In a 2011 study that tracked nearly 1 million schoolchildren over six years, researchers at Texas A&M University found that kids suspended or expelled for minor offenses—from small-time scuffles to using phones or making out—were three times as likely as their peers to have contact with the juvenile justice system within a year of the punishment. (Black kids were 31 percent more likely than white or Latino kids to be punished for similar rule violations.) Kids with diagnosed behavior problems such as oppositional defiant disorder (ODD), attention-deficit/hyperactivity disorder (ADHD), and reactive attachment disorder—in which very young children, often as a result of trauma, are unable to relate appropriately to others—were the most likely to be disciplined.
Which begs the question: Does it make sense to impose the harshest treatments on the most challenging kids? And are we treating chronically misbehaving children as though they don’t want to behave, when in many cases they simply can’t?
That might sound like the kind of question your mom dismissed as making excuses. But it’s actually at the core of some remarkable research that is starting to revolutionize discipline from juvenile jails to elementary schools. Psychologist Ross Greene, who has taught at Harvard and Virginia Tech, has developed a near cult following among parents and educators who deal with challenging children. What Richard Ferber’s sleep-training method meant to parents desperate for an easy bedtime, Greene’s disciplinary method has been for parents of kids with behavior problems, who often pass around copies of his books, The Explosive Child and Lost at School, as though they were holy writ.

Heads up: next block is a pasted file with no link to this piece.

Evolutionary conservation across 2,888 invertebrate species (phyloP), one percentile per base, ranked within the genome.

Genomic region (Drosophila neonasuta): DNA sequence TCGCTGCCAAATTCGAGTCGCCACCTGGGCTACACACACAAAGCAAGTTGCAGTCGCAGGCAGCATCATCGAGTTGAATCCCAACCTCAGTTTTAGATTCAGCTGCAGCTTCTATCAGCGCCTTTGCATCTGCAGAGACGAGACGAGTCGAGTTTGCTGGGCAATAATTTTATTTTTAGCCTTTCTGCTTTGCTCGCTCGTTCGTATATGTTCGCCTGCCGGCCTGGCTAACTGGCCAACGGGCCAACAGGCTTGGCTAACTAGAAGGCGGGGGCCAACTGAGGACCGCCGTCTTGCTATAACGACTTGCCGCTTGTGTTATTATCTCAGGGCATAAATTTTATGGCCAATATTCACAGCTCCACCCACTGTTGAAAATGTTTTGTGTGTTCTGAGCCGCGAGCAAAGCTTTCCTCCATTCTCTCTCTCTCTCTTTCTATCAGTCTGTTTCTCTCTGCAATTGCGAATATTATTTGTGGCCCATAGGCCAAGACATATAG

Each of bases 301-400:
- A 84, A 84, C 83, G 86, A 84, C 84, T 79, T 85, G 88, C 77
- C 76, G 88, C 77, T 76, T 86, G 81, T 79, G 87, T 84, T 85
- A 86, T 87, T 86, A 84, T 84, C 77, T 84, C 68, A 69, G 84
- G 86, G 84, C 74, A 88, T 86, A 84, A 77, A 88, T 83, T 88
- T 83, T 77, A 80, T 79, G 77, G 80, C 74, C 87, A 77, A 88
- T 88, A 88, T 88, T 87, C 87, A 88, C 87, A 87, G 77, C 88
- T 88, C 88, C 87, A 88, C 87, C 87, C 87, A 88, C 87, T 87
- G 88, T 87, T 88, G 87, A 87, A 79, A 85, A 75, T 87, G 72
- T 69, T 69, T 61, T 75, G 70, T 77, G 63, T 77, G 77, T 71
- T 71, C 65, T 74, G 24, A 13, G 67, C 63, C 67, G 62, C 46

His model was honed in children’s psychiatric clinics and battle-tested in state juvenile facilities, and in 2006 it formally made its way into a smattering of public and private schools. The results thus far have been dramatic, with schools reporting drops as great as 80 percent in disciplinary referrals, suspensions, and incidents of peer aggression. “We know if we keep doing what isn’t working for those kids, we lose them,” Greene told me. “Eventually there’s this whole population of kids we refer to as overcorrected, overdirected, and overpunished. Anyone who works with kids who are behaviorally challenging knows these kids: They’ve habituated to punishment.”
Under Greene’s philosophy, you’d no more punish a child for yelling out in class or jumping out of his seat repeatedly than you would if he bombed a spelling test. You’d talk with the kid to figure out the reasons for the outburst (was he worried he would forget what he wanted to say?), then brainstorm alternative strategies for the next time he felt that way. The goal is to get to the root of the problem, not to discipline a kid for the way his brain is wired.